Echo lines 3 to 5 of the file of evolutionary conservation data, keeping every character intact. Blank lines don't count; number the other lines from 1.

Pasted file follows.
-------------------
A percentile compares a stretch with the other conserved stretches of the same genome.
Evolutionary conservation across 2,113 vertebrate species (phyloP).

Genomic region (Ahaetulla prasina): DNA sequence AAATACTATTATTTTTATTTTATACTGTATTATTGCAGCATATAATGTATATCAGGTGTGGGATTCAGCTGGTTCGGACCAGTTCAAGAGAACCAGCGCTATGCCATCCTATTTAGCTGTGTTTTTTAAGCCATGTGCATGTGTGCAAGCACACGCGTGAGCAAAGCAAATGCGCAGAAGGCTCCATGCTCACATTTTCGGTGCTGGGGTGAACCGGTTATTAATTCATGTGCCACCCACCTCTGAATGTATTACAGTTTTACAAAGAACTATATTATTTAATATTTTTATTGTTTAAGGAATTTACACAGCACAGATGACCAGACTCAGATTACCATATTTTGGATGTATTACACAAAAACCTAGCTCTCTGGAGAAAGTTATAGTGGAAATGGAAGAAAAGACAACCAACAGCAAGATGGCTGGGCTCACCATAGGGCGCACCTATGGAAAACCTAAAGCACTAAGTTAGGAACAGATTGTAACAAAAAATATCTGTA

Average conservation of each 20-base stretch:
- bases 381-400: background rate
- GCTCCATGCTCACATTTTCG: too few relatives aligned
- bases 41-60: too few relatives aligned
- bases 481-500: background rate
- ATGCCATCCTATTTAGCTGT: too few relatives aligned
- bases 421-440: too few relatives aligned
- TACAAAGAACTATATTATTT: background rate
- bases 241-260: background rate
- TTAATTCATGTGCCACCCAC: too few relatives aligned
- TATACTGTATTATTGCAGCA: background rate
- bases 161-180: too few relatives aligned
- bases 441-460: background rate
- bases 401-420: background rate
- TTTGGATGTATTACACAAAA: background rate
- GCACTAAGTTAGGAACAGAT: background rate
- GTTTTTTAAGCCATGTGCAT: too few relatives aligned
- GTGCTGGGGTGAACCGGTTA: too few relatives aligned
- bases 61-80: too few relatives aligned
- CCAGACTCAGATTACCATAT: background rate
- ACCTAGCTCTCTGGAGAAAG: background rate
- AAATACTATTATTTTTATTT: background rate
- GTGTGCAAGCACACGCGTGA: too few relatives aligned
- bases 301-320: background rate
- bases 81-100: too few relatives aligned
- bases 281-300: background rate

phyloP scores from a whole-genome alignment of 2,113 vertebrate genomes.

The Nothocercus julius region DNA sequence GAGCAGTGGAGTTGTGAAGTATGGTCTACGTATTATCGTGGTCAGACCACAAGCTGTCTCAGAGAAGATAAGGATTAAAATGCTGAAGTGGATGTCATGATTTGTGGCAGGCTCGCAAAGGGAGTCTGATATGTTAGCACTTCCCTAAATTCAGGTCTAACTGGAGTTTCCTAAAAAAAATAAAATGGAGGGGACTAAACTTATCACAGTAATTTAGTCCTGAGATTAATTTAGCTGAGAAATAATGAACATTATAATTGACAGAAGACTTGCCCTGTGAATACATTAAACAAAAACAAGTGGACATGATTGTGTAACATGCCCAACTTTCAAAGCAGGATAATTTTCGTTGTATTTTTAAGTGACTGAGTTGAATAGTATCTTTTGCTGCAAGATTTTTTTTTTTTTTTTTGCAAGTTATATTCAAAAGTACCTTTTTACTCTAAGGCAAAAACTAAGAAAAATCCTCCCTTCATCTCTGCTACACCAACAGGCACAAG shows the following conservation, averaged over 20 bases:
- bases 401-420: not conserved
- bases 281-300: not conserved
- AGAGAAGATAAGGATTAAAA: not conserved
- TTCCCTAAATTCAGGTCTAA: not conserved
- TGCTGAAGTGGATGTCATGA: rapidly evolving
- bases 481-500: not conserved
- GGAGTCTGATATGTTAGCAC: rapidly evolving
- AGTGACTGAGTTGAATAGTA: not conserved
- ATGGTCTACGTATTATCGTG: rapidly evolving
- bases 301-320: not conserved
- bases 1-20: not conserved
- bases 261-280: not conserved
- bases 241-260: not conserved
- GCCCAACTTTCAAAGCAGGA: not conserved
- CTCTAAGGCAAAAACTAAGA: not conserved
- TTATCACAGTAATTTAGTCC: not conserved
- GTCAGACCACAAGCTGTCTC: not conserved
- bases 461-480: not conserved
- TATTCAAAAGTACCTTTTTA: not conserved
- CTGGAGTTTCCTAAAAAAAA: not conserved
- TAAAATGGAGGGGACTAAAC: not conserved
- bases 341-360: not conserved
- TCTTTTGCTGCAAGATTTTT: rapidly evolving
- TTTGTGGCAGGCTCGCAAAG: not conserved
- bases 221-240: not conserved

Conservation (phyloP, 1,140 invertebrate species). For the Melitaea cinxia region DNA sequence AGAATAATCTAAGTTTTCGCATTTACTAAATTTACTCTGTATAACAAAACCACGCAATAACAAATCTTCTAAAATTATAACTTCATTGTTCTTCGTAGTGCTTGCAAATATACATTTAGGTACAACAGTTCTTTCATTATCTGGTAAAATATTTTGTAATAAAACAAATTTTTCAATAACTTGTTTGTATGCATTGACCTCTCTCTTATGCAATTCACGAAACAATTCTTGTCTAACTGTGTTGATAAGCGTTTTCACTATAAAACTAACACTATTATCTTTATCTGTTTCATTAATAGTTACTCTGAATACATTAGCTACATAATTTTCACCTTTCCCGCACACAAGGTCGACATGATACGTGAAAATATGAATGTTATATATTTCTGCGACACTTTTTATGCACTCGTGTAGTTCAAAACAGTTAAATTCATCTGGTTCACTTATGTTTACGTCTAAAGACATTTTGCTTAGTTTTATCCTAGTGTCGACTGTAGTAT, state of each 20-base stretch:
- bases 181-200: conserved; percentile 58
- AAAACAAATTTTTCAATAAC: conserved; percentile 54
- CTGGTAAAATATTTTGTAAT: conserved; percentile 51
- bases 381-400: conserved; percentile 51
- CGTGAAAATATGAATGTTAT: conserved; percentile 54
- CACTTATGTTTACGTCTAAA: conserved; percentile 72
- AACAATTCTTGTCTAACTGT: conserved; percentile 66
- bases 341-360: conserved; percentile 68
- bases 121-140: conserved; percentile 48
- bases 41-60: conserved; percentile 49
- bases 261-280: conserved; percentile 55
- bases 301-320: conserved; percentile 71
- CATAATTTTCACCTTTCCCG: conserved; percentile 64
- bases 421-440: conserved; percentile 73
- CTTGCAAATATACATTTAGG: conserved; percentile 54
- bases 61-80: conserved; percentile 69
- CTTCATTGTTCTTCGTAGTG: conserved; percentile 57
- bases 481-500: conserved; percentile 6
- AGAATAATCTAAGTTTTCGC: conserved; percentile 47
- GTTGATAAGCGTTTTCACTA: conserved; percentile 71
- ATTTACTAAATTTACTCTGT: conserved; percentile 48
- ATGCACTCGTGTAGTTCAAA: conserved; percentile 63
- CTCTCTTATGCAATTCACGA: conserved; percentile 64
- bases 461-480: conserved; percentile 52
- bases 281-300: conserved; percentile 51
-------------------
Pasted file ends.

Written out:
Genomic region (Ahaetulla prasina): DNA sequence AAATACTATTATTTTTATTTTATACTGTATTATTGCAGCATATAATGTATATCAGGTGTGGGATTCAGCTGGTTCGGACCAGTTCAAGAGAACCAGCGCTATGCCATCCTATTTAGCTGTGTTTTTTAAGCCATGTGCATGTGTGCAAGCACACGCGTGAGCAAAGCAAATGCGCAGAAGGCTCCATGCTCACATTTTCGGTGCTGGGGTGAACCGGTTATTAATTCATGTGCCACCCACCTCTGAATGTATTACAGTTTTACAAAGAACTATATTATTTAATATTTTTATTGTTTAAGGAATTTACACAGCACAGATGACCAGACTCAGATTACCATATTTTGGATGTATTACACAAAAACCTAGCTCTCTGGAGAAAGTTATAGTGGAAATGGAAGAAAAGACAACCAACAGCAAGATGGCTGGGCTCACCATAGGGCGCACCTATGGAAAACCTAAAGCACTAAGTTAGGAACAGATTGTAACAAAAAATATCTGTA

Average conservation of each 20-base stretch:
- bases 381-400: background rate